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Abstract and Applied Analysis

Volume 2014 (2014), Article ID 168594, 8 pages

http://dx.doi.org/10.1155/2014/168594

## New Results for Generalized Gronwall Inequalities and Their Applications

School of Mathematics and Statistics, Hainan Normal University, Haikou, Hainan 571158, China

Received 1 May 2014; Accepted 5 June 2014; Published 19 June 2014

Academic Editor: Hui-Sheng Ding

Copyright © 2014 Shi-you Lin. This is an open access article distributed under the Creative Commons Attribution License, which permits unrestricted use, distribution, and reproduction in any medium, provided the original work is properly cited.

#### Abstract

In succession to our earlier work, we further provide some new generalized Gronwall inequalities and apply these inequalities to the study of qualitative estimations of solutions to certain fractional differential equations.

#### 1. Introduction

It is well known that the Gronwall inequality contributes significantly to research on many differential and integral equations. An increasing number of generalizations of this inequality have been made in recent years to derive qualitative properties of solutions to various fractional differential equations. One remarkable result was obtained by Ye et al. in 2007 and is presented below.

Theorem 1 (see [1, Theorem 1]). *For any ,
**
where all functions are nonnegative and continuous. The constant . is a bounded and monotonically increasing function of ; then
*

This result continuously extends and improves and has been widely used in many studies (e.g., see [1–8]). Among them, our previous research [5] provides the following generalizations to deal with complex fractional differential equations.

Theorem 2 (see [5, Theorem 1.4]). *For any ,
**
where all functions are nonnegative and continuous. The constants . are bounded and monotonically increasing functions of . Then
*

Theorem 3 (see [5, Theorem 1.5]). *For any ,
**
where all functions are nonnegative and continuous. The constants . are bounded and monotonically increasing functions of . Then
*

In this paper, we aim to discuss further issues by using the aforementioned conclusions and suitable analytical techniques according to the above facts. We will establish several new classes of generalized Gronwall inequalities in the next section. In the last section, we will qualitatively analyze certain fractional differential equations to highlight the applications of the inequalities.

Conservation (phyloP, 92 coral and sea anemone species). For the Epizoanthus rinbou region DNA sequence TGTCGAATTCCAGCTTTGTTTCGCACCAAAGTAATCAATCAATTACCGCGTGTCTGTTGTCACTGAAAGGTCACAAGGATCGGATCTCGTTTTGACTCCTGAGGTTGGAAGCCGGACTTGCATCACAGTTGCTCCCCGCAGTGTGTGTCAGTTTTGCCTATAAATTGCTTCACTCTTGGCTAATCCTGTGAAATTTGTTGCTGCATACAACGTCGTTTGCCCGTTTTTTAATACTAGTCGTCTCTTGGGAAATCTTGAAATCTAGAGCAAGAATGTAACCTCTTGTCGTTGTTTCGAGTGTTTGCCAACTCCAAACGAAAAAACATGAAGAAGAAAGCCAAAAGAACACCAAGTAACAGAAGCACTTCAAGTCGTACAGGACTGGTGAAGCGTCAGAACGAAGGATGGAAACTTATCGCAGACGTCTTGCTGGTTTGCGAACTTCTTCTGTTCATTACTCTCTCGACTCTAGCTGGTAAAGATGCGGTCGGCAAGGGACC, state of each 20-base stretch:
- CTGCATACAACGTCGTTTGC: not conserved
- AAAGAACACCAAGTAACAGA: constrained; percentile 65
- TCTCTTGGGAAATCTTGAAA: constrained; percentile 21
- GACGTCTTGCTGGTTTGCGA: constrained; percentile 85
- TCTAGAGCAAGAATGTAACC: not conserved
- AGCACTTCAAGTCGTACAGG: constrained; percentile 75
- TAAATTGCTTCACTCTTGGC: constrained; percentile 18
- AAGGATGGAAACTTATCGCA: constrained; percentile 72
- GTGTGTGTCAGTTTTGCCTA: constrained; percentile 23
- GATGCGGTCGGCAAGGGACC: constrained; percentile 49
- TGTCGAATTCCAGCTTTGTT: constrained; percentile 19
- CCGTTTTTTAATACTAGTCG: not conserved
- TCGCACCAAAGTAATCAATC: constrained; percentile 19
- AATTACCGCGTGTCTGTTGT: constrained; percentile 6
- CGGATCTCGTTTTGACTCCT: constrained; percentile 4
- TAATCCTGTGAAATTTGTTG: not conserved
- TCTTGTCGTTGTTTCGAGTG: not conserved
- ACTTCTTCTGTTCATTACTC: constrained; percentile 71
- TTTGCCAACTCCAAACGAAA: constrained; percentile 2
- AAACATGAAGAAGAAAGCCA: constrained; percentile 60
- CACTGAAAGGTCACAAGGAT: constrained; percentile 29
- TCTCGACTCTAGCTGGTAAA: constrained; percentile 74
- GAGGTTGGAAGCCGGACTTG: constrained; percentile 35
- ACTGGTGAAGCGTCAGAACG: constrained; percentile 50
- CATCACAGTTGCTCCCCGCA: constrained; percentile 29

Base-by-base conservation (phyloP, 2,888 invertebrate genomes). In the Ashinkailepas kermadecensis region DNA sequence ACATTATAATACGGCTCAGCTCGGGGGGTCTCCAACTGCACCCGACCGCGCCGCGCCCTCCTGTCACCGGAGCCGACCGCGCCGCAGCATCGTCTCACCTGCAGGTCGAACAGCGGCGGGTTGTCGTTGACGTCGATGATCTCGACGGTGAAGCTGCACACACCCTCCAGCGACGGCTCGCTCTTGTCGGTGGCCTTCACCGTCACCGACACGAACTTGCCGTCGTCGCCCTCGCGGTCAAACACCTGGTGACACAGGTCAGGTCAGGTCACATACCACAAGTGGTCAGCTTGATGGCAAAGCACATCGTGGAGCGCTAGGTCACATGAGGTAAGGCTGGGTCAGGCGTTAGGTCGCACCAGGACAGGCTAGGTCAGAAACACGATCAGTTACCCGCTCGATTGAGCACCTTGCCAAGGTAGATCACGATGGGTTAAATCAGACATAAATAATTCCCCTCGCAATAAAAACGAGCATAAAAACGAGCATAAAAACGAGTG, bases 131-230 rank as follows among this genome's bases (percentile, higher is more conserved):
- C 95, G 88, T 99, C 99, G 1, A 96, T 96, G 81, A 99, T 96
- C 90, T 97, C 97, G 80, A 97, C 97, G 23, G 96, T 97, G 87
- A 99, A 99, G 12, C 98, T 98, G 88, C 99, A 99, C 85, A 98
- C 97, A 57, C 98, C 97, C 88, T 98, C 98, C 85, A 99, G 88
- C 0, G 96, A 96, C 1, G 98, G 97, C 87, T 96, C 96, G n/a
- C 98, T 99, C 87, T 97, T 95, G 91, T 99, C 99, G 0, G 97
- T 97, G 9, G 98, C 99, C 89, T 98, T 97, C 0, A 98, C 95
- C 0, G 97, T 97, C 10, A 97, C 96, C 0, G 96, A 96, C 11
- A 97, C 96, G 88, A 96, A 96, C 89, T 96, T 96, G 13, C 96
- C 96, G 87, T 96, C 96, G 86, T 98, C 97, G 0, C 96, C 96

#### 2. Main Results and Proofs

We introduce the useful Young’s inequality with (see [9, page 622]); that is, for any and , , , where .

The first main result and its proof procedure are presented as follows.

Theorem 4. *For any ,
**
where all functions are nonnegative and continuous. For any , the constants and , and the function is bounded and monotonically increasing on . Then
**
where
**
Here is an arbitrary given positive number.*

*Proof. *By Young’s inequality,
which implies that, for any ,
We immediately derived estimation (9) by using Theorem 2. This estimation completes the proof of Theorem 4.

Our second result can be proved in the same manner by applying Young’s inequality and Theorem 3. The proof procedure is similar to that of Theorem 4 and is omitted here.

Theorem 5. *For any ,
**
where all functions are nonnegative and continuous. For any , the constants and , and the function is bounded and monotonically increasing on . Then
**
where
**
Here is an arbitrary given positive number.*

Evidently, the following two corollaries are directly obtained by using Theorems 4 and 5 when choosing for any .

Corollary 6. *For any ,
**
where all functions are nonnegative and continuous. For any , the constant , and the function is bounded and monotonically increasing on . Then
**
where
**
Here is an arbitrary given positive number.*

Corollary 7. *For any ,
**
where all functions are nonnegative and continuous. For any , the constant , and the function is bounded and monotonically increasing on . Then
**
where
**
Here is an arbitrary given positive number.*

Our next task is estimating the nonnegative and continuous function , which satisfies, for any , where all the functions are nonnegative and continuous. For any , the constants and , and the functions and are bounded and monotonically increasing on . Put Suppose that Obviously, are bounded and monotonically increasing functions. Moreover, we assumed that Here is an arbitrary given positive number. The third main result is given as follows.